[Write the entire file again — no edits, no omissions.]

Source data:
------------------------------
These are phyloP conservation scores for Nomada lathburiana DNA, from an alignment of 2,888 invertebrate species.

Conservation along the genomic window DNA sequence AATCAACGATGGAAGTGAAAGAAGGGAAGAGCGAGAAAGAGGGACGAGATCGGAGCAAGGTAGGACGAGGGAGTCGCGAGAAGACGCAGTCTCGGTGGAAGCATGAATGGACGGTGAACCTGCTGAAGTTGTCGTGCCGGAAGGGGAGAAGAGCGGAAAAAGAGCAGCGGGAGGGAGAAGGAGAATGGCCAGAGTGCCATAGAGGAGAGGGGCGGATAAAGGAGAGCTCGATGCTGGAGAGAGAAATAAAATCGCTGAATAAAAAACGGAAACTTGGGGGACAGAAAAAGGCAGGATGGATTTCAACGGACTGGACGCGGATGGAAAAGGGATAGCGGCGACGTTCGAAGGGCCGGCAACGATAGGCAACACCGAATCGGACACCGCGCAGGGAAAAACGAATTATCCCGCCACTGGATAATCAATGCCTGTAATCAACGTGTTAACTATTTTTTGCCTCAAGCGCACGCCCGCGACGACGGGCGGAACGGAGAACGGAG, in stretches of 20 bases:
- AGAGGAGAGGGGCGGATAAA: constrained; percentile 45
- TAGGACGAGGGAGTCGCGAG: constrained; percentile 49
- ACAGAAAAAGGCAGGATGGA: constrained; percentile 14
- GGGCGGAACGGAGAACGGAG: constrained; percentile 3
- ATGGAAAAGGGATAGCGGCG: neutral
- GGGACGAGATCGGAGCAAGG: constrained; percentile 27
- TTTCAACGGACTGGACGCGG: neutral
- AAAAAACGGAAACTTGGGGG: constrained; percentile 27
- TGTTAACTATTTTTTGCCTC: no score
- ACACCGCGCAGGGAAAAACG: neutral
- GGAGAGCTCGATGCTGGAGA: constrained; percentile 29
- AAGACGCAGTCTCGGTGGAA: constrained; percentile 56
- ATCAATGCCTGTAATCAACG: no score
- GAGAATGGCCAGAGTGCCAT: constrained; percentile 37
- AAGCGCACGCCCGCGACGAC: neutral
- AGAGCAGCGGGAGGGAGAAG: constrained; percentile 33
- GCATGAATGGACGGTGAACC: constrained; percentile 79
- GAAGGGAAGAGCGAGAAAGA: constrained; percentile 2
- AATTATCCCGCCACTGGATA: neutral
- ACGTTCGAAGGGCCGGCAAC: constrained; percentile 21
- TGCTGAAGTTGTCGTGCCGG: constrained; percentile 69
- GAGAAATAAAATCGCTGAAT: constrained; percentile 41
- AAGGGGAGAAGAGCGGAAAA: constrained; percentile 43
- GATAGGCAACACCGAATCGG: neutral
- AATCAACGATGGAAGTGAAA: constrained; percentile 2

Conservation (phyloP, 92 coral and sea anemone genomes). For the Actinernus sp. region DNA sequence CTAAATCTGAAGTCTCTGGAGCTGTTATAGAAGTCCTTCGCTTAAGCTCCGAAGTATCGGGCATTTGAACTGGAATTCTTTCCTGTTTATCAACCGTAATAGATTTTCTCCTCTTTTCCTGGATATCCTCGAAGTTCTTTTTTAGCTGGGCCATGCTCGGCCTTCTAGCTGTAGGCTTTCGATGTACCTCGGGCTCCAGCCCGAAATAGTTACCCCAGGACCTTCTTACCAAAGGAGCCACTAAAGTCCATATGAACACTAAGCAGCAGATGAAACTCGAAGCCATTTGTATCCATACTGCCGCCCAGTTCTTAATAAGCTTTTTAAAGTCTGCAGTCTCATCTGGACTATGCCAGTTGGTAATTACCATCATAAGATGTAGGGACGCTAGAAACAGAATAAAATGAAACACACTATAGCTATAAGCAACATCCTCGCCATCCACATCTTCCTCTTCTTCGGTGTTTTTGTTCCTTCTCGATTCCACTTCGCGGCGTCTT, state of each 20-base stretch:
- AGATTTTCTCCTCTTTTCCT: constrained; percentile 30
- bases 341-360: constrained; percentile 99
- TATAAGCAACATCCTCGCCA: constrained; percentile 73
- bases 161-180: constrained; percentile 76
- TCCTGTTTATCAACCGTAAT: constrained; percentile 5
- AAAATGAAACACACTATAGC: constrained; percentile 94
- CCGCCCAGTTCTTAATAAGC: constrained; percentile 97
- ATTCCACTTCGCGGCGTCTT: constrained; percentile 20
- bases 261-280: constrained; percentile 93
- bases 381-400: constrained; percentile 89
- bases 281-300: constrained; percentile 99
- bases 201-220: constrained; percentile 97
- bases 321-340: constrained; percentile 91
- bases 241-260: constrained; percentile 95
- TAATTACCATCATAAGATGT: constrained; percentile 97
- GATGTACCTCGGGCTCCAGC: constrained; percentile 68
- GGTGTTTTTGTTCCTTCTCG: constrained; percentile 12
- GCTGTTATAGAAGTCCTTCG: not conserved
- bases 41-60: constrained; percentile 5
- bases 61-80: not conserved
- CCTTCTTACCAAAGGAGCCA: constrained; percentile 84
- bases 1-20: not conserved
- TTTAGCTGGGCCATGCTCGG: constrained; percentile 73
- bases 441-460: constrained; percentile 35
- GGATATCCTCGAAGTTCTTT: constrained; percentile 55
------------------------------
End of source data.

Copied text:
These are phyloP conservation scores for Nomada lathburiana DNA, from an alignment of 2,888 invertebrate species.

Conservation along the genomic window DNA sequence AATCAACGATGGAAGTGAAAGAAGGGAAGAGCGAGAAAGAGGGACGAGATCGGAGCAAGGTAGGACGAGGGAGTCGCGAGAAGACGCAGTCTCGGTGGAAGCATGAATGGACGGTGAACCTGCTGAAGTTGTCGTGCCGGAAGGGGAGAAGAGCGGAAAAAGAGCAGCGGGAGGGAGAAGGAGAATGGCCAGAGTGCCATAGAGGAGAGGGGCGGATAAAGGAGAGCTCGATGCTGGAGAGAGAAATAAAATCGCTGAATAAAAAACGGAAACTTGGGGGACAGAAAAAGGCAGGATGGATTTCAACGGACTGGACGCGGATGGAAAAGGGATAGCGGCGACGTTCGAAGGGCCGGCAACGATAGGCAACACCGAATCGGACACCGCGCAGGGAAAAACGAATTATCCCGCCACTGGATAATCAATGCCTGTAATCAACGTGTTAACTATTTTTTGCCTCAAGCGCACGCCCGCGACGACGGGCGGAACGGAGAACGGAG, in stretches of 20 bases:
- AGAGGAGAGGGGCGGATAAA: constrained; percentile 45
- TAGGACGAGGGAGTCGCGAG: constrained; percentile 49
- ACAGAAAAAGGCAGGATGGA: constrained; percentile 14
- GGGCGGAACGGAGAACGGAG: constrained; percentile 3
- ATGGAAAAGGGATAGCGGCG: neutral
- GGGACGAGATCGGAGCAAGG: constrained; percentile 27
- TTTCAACGGACTGGACGCGG: neutral
- AAAAAACGGAAACTTGGGGG: constrained; percentile 27
- TGTTAACTATTTTTTGCCTC: no score
- ACACCGCGCAGGGAAAAACG: neutral
- GGAGAGCTCGATGCTGGAGA: constrained; percentile 29
- AAGACGCAGTCTCGGTGGAA: constrained; percentile 56
- ATCAATGCCTGTAATCAACG: no score
- GAGAATGGCCAGAGTGCCAT: constrained; percentile 37
- AAGCGCACGCCCGCGACGAC: neutral
- AGAGCAGCGGGAGGGAGAAG: constrained; percentile 33
- GCATGAATGGACGGTGAACC: constrained; percentile 79
- GAAGGGAAGAGCGAGAAAGA: constrained; percentile 2
- AATTATCCCGCCACTGGATA: neutral
- ACGTTCGAAGGGCCGGCAAC: constrained; percentile 21
- TGCTGAAGTTGTCGTGCCGG: constrained; percentile 69
- GAGAAATAAAATCGCTGAAT: constrained; percentile 41
- AAGGGGAGAAGAGCGGAAAA: constrained; percentile 43
- GATAGGCAACACCGAATCGG: neutral
- AATCAACGATGGAAGTGAAA: constrained; percentile 2

Conservation (phyloP, 92 coral and sea anemone genomes). For the Actinernus sp. region DNA sequence CTAAATCTGAAGTCTCTGGAGCTGTTATAGAAGTCCTTCGCTTAAGCTCCGAAGTATCGGGCATTTGAACTGGAATTCTTTCCTGTTTATCAACCGTAATAGATTTTCTCCTCTTTTCCTGGATATCCTCGAAGTTCTTTTTTAGCTGGGCCATGCTCGGCCTTCTAGCTGTAGGCTTTCGATGTACCTCGGGCTCCAGCCCGAAATAGTTACCCCAGGACCTTCTTACCAAAGGAGCCACTAAAGTCCATATGAACACTAAGCAGCAGATGAAACTCGAAGCCATTTGTATCCATACTGCCGCCCAGTTCTTAATAAGCTTTTTAAAGTCTGCAGTCTCATCTGGACTATGCCAGTTGGTAATTACCATCATAAGATGTAGGGACGCTAGAAACAGAATAAAATGAAACACACTATAGCTATAAGCAACATCCTCGCCATCCACATCTTCCTCTTCTTCGGTGTTTTTGTTCCTTCTCGATTCCACTTCGCGGCGTCTT, state of each 20-base stretch:
- AGATTTTCTCCTCTTTTCCT: constrained; percentile 30
- bases 341-360: constrained; percentile 99
- TATAAGCAACATCCTCGCCA: constrained; percentile 73
- bases 161-180: constrained; percentile 76
- TCCTGTTTATCAACCGTAAT: constrained; percentile 5
- AAAATGAAACACACTATAGC: constrained; percentile 94
- CCGCCCAGTTCTTAATAAGC: constrained; percentile 97
- ATTCCACTTCGCGGCGTCTT: constrained; percentile 20
- bases 261-280: constrained; percentile 93
- bases 381-400: constrained; percentile 89
- bases 281-300: constrained; percentile 99
- bases 201-220: constrained; percentile 97
- bases 321-340: constrained; percentile 91
- bases 241-260: constrained; percentile 95
- TAATTACCATCATAAGATGT: constrained; percentile 97
- GATGTACCTCGGGCTCCAGC: constrained; percentile 68
- GGTGTTTTTGTTCCTTCTCG: constrained; percentile 12
- GCTGTTATAGAAGTCCTTCG: not conserved
- bases 41-60: constrained; percentile 5
- bases 61-80: not conserved
- CCTTCTTACCAAAGGAGCCA: constrained; percentile 84
- bases 1-20: not conserved
- TTTAGCTGGGCCATGCTCGG: constrained; percentile 73
- bases 441-460: constrained; percentile 35
- GGATATCCTCGAAGTTCTTT: constrained; percentile 55